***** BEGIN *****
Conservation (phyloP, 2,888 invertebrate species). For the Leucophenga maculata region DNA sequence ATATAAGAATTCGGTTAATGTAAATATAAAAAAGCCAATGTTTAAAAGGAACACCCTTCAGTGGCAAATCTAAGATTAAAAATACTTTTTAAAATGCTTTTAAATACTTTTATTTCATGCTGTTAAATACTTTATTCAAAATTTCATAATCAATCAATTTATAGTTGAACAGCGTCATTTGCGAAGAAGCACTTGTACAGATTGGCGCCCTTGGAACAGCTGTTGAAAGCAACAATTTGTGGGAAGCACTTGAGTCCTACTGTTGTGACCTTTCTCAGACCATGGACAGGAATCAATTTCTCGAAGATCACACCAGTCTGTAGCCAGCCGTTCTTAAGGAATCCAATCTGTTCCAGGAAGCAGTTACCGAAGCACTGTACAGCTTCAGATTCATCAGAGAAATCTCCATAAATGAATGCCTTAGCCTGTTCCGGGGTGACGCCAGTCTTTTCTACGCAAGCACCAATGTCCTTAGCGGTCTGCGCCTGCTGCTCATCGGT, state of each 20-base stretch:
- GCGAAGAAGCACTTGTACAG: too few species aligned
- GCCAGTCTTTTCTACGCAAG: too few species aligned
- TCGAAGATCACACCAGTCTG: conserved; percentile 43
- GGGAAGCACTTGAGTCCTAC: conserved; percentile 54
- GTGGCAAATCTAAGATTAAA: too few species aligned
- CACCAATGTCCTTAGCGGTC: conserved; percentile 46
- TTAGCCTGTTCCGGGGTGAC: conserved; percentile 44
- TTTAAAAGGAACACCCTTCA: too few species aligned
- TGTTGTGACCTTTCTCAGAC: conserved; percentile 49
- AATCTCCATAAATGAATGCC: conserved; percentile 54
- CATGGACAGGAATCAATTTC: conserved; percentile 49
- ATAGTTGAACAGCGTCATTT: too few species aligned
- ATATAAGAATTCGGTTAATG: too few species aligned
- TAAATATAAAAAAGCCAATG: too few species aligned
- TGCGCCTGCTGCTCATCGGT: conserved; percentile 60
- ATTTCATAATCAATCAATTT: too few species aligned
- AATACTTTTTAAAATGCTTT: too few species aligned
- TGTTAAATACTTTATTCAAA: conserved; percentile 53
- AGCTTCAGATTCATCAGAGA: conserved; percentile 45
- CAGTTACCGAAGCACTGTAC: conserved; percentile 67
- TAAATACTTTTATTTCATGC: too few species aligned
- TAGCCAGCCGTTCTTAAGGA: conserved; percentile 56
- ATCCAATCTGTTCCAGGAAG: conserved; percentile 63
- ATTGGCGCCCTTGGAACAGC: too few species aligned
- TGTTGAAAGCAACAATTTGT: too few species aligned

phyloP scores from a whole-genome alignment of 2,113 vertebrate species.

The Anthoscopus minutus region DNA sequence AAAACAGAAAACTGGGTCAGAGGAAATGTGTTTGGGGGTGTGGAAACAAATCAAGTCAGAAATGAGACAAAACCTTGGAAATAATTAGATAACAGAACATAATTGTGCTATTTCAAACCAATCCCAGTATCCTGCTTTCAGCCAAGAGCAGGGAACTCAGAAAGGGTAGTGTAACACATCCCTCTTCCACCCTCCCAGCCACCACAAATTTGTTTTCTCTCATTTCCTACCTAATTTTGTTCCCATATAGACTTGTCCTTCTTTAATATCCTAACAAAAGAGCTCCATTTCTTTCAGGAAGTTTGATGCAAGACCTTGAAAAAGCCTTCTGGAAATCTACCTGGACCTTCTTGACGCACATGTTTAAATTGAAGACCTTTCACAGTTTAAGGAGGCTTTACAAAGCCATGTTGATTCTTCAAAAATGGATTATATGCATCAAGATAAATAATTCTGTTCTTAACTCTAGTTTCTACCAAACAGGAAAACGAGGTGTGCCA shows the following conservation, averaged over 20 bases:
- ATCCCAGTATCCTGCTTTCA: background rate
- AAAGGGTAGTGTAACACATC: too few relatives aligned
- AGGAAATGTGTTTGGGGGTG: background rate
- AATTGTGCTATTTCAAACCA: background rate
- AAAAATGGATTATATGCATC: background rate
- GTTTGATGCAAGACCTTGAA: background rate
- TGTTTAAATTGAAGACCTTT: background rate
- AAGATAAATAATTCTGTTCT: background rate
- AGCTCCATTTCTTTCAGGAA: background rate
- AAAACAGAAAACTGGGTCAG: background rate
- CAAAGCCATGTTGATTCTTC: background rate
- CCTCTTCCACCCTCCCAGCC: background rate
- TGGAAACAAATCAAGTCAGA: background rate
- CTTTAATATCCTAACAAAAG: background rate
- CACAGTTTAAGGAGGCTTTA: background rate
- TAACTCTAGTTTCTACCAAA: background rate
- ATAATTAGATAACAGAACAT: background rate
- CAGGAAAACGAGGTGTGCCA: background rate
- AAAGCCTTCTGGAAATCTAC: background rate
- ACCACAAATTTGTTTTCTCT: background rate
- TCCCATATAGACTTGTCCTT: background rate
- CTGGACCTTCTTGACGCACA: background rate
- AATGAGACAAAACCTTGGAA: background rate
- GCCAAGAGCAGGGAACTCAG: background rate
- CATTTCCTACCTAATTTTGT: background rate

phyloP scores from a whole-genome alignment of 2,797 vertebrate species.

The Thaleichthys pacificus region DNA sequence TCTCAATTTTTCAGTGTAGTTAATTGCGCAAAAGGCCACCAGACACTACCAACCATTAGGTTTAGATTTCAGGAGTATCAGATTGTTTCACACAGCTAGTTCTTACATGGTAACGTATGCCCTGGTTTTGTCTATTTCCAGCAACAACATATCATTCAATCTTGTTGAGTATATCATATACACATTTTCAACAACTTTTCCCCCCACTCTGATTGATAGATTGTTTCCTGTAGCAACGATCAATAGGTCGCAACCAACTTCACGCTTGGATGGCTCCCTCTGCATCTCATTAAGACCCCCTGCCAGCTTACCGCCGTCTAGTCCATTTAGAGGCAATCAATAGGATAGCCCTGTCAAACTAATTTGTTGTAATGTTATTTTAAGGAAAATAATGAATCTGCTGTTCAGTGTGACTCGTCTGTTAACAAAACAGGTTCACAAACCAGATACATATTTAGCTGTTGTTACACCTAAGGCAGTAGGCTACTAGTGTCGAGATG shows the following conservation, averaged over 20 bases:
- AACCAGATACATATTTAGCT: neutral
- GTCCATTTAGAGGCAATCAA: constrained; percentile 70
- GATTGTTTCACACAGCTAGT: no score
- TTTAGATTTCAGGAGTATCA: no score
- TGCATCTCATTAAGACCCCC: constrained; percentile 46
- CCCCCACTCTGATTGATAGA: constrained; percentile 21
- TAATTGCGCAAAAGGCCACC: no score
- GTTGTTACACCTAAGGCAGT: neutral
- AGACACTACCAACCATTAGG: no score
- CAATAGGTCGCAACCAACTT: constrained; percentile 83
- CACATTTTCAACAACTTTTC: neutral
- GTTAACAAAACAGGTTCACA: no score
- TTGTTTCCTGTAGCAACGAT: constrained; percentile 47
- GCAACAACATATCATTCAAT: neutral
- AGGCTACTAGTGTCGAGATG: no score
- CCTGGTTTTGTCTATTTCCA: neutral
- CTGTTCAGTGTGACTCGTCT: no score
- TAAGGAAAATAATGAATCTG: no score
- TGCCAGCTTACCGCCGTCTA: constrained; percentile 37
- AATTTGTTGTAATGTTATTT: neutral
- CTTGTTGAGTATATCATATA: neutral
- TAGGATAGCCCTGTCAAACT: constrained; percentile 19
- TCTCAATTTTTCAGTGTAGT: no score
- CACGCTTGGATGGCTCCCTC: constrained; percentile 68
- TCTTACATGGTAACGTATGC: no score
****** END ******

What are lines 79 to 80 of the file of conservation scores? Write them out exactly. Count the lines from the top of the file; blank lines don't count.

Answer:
- CACGCTTGGATGGCTCCCTC: constrained; percentile 68
- TCTTACATGGTAACGTATGC: no score